A woman who said she went through menopause and had to be hospitalized six times is telling her story in hopes of helping others.
Annie Cardone, from Rainham, suffered from insomnia and sleep psychosis before doctors diagnosed her as menopausal. But hormone replacement therapy turned her into “a 14-year-old, sex-crazed, aggressive, wild boy,” she says.
Annie officially entered menopause at age 50, but unknowingly entered perimenopause, the time before menopause, a few years earlier.
She said: “I didn’t know and a lot of women don’t know anything about perimenopause.
“I was 48 years old, I still had my cycle and that’s what puts many women off, they don’t realize it’s coming.
“You start to feel a bit more emotional, I mean for me the dominant symptom was insomnia.
“I couldn’t sleep and I didn’t know what was happening to me.
“I went to my doctor and I didn’t get any help. It was ‘well, we can refer you to a psychiatrist’, and I don’t really believe in psychiatric drugs.”
She said psychiatric help was “never a solution” for her.
Annie’s father died in 2013 and her insomnia persisted. After three or four sleepless nights, he suffered from sleep psychosis, which causes hallucinations and delusional thoughts.
“My mom had to get an ambulance and take me to a hospital where they sedated me,” Annie said.
“After a few days I was completely back to normal and I was like ‘wow, what just happened?'”
Annie says none of the doctors she saw mentioned that it could have been menopause, so she hadn’t even thought about it.
“I stopped because maybe I had a bit of a breakdown, my dad had died and it was understandable, but then it happened again when I moved to America.”
When she was in the US, she was lucky enough to find a doctor who specialized in hormones and told her that she was probably in menopause.
Annie said she opted for hormone replacement therapy (HRT), but that made things worse.
HRT is a treatment that aims to relieve menopausal symptoms and replaces hormones that are at a lower level.
Annie said: “HRT was an absolute rollercoaster. I was frequently switched from pills to patches to creams.
“It was three years of HRT trial and error, and I was probably hospitalized five times.
“At first I was given a testosterone implant at a cost of £1,500 and it turned me into a sex-crazed, aggressive and wild 14-year-old. I had to put up with it for three months.”
Annie has now written about her experiences in a book and is running a series of events across Kent, giving women the chance to talk about what they are going through and get support.
In recent years, household names such as Lorraine Kelly and Carol Vorderman have been raising awareness of the menopause, while presenter Davina McCall, who created the Channel 4 documentary Sex, Myths and the Menopause, has called for better support for the women.
But Annie said the kind of help celebrities can get is out of reach for many.
She explained: “I think a lot of times women in the public eye talk about menopause, but they’ve had a lot of help and support.
“They’ve had all the help money can buy and for a lot of these women they don’t have the money to go into that kind of thing.
“Especially with the cost of living going up, I really wanted to reach out to the community and offer my advice and information that I’ve gathered and share a little bit about what I went through.”
Annie is hosting talks to help women understand what the stress of menopause is doing to their bodies and to educate them on how to make positive changes.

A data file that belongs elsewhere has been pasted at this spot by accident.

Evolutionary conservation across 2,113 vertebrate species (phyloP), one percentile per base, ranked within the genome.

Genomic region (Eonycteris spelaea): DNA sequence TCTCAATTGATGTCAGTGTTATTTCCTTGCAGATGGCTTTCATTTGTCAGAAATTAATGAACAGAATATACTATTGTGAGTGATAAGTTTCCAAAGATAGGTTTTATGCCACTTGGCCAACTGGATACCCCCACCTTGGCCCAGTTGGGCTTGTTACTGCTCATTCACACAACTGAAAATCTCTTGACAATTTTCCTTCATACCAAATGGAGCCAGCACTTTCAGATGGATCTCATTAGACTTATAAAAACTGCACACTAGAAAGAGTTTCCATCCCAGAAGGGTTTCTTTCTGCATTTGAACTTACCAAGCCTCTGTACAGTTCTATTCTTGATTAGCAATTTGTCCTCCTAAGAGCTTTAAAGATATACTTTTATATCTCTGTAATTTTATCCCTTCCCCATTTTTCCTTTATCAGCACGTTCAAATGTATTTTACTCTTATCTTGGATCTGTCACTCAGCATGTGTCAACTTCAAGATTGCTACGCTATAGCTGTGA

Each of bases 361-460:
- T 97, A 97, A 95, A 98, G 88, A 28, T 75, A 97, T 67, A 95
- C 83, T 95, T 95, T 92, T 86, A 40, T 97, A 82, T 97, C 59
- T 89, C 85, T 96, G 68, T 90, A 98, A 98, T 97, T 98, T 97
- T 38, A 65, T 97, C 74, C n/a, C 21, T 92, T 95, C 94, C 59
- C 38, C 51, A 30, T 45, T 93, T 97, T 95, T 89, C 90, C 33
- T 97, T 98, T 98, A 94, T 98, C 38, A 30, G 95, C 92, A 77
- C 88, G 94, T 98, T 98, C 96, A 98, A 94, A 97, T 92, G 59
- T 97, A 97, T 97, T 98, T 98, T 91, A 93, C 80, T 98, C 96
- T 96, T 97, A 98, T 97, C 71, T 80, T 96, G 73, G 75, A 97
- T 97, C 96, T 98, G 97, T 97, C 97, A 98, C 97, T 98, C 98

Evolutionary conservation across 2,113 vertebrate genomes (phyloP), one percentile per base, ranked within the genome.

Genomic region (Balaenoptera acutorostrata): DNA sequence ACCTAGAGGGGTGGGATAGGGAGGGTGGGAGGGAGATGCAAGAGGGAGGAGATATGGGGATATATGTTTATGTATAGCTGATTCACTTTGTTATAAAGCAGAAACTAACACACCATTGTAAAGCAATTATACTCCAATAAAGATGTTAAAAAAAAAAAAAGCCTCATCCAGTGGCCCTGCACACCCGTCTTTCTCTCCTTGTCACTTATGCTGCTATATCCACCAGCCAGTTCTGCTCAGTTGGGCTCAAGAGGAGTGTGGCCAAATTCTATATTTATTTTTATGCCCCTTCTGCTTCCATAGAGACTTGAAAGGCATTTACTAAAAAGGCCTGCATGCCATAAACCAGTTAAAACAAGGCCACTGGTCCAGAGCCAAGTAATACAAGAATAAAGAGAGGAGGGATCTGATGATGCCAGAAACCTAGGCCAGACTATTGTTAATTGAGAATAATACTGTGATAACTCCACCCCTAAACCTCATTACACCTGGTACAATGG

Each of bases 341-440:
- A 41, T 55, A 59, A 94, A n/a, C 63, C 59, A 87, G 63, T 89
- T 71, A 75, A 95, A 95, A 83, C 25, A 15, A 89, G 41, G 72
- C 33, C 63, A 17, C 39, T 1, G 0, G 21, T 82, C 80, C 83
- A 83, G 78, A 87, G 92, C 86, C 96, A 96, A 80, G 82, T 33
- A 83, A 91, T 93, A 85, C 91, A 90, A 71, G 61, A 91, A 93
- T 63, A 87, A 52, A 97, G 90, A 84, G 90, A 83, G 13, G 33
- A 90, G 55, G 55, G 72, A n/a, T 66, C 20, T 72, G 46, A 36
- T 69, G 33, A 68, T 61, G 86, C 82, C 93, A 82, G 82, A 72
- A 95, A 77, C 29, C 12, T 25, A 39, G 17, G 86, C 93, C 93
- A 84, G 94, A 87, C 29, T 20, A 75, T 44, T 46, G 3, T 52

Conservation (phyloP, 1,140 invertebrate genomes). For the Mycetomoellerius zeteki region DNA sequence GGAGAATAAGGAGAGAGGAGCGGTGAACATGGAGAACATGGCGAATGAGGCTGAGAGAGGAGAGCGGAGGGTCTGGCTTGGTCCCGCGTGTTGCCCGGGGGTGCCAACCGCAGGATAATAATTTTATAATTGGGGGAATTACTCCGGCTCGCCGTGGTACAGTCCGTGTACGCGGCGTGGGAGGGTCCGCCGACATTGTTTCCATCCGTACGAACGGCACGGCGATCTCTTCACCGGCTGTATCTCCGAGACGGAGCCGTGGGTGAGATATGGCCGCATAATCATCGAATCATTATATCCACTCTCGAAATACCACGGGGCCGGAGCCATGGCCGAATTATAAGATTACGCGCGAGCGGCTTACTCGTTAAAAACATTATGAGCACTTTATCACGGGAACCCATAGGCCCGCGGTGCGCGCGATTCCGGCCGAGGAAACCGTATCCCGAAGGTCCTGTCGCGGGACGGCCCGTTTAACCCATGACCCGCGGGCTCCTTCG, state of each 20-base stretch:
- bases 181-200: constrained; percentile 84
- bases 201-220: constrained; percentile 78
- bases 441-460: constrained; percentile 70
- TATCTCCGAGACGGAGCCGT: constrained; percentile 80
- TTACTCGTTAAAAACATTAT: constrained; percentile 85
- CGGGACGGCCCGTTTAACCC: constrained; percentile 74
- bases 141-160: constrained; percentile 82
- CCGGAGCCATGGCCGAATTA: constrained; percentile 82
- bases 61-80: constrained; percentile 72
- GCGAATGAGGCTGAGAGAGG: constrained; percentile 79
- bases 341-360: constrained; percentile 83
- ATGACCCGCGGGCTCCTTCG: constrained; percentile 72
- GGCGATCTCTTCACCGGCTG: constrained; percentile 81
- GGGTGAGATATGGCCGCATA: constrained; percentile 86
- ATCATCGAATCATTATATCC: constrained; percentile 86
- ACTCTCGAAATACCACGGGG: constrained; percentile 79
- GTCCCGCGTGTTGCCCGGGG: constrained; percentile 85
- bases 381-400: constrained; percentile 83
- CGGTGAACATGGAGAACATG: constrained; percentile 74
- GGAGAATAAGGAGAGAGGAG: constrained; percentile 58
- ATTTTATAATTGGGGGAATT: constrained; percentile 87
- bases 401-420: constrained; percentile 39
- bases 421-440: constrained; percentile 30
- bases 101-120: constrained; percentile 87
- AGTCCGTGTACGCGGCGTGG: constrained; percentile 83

She said: “I went on this horrible journey and came to the conclusion that the only thing that really helped me through menopause was to take care of myself and not allow all the stressors that were going on in my life to continue.”
Now 57, Annie added: “If you think about it at that age, it can be very stressful. There aren’t as many opportunities at work, or if you’re single, and there’s so much stigma around aging for a woman you have all these pressures and stresses and it has a massive impact.
“Self-care isn’t taught in schools, it’s not really taught anywhere, so you spend your life taking care of other people.
“You have couples that need rescuing, maybe you do too much for your kids, you take on your friends’ problems, I did that too.
“So my sense of self-worth and my worth comes from helping other people and solving their problems and that makes you very useful to people.
“But the problem is, you’re not very good at solving your own problems, and that works fine in life until you get to menopause, and then your body changes, your hormones change, and everything starts to shut down.” .
Annie’s series of events will start on Monday at The Oast Community Center in Rainham, from 6.30pm to 8.30pm.
Guest speakers will include a menopause nurse, a nutritionist, a fitness specialist and a reflexologist.
The event, which seats 100 people, is nearly sold out, and Annie’s said she has been inundated with emails.
“It’s really an indicator of how much this is needed,” he added.
Annie plans to hold events in Gravesend, Dartford, Bexleyheath, Rochester, Chatham and Gillingham, with dates yet to be announced via her website.
Her book, called Menopause WTH! will be released in the coming weeks.
She said: “I want to share the information I have researched and studied for eight or nine years with women who have nowhere else to go.
“It’s not about selling a book, it’s not about promoting myself, I prefer to be invisible.
“It’s not a comfortable situation for me, telling a story is incredibly difficult, especially when it has to do with mental health. It’s not an easy thing to do, but I think if I don’t do anything it’s irresponsible and I want to help women. “
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